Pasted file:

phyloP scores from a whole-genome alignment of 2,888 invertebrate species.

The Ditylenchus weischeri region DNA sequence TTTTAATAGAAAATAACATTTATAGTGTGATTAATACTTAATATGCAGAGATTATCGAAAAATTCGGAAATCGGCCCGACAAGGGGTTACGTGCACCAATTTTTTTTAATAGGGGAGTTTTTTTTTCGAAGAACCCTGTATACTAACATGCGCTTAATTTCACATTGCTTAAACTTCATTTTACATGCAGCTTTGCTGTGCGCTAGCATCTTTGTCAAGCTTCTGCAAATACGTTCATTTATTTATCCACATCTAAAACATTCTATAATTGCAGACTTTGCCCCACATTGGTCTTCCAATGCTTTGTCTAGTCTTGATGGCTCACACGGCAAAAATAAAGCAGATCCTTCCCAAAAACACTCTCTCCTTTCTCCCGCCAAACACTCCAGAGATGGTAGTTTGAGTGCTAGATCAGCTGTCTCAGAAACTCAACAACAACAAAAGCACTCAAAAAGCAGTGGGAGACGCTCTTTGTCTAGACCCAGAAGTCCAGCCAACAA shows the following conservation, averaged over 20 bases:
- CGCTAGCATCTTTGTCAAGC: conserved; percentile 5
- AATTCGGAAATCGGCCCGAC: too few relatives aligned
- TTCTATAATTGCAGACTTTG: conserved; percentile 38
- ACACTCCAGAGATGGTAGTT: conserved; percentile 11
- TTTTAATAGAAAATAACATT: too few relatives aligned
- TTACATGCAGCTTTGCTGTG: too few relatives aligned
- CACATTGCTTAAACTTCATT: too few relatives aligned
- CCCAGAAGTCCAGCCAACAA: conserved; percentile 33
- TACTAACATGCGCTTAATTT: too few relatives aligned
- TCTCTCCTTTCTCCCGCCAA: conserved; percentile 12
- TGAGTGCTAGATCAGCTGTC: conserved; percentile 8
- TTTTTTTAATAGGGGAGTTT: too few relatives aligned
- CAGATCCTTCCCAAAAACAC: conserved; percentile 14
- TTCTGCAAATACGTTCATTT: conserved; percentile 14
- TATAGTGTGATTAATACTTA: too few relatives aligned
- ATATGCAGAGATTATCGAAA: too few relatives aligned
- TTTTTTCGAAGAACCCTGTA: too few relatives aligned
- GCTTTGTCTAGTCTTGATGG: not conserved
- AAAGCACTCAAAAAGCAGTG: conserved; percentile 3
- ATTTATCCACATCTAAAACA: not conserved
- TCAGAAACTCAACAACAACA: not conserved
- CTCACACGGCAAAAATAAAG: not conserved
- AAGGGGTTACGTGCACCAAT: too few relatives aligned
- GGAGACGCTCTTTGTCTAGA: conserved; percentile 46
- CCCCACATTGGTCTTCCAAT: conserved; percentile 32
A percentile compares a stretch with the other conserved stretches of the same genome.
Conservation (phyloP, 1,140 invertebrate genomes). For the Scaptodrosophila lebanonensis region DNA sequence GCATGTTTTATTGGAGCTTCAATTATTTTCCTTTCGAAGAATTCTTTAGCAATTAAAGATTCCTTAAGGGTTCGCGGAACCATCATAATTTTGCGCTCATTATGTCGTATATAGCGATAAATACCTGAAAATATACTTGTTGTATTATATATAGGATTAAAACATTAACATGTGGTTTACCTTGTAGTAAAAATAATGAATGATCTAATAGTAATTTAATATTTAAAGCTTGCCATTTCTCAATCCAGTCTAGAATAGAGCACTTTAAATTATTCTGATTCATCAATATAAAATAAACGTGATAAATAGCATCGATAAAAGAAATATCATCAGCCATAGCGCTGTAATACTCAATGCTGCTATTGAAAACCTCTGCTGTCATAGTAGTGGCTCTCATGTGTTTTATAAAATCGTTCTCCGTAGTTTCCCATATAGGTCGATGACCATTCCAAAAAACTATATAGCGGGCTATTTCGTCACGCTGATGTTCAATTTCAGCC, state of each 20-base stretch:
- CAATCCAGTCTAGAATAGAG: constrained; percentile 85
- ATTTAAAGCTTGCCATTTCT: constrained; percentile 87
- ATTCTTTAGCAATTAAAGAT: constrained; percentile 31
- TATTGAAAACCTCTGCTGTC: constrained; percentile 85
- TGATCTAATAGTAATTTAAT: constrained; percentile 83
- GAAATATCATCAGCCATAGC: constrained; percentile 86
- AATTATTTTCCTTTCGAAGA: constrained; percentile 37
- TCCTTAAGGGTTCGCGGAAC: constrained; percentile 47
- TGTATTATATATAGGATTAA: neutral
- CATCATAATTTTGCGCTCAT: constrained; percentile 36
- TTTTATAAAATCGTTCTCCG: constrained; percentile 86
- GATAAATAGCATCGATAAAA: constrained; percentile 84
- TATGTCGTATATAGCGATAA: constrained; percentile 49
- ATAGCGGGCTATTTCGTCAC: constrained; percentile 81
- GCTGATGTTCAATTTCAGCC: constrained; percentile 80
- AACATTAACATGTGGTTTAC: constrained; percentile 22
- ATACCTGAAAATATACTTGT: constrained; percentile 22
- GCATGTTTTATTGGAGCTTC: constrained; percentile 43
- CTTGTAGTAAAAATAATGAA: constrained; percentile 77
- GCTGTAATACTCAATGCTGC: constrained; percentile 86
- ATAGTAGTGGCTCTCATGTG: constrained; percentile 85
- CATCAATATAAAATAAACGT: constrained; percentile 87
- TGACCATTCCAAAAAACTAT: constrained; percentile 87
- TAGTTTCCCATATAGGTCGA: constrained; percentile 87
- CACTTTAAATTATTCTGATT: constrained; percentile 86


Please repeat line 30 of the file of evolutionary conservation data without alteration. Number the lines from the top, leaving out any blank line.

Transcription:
- CAATCCAGTCTAGAATAGAG: constrained; percentile 85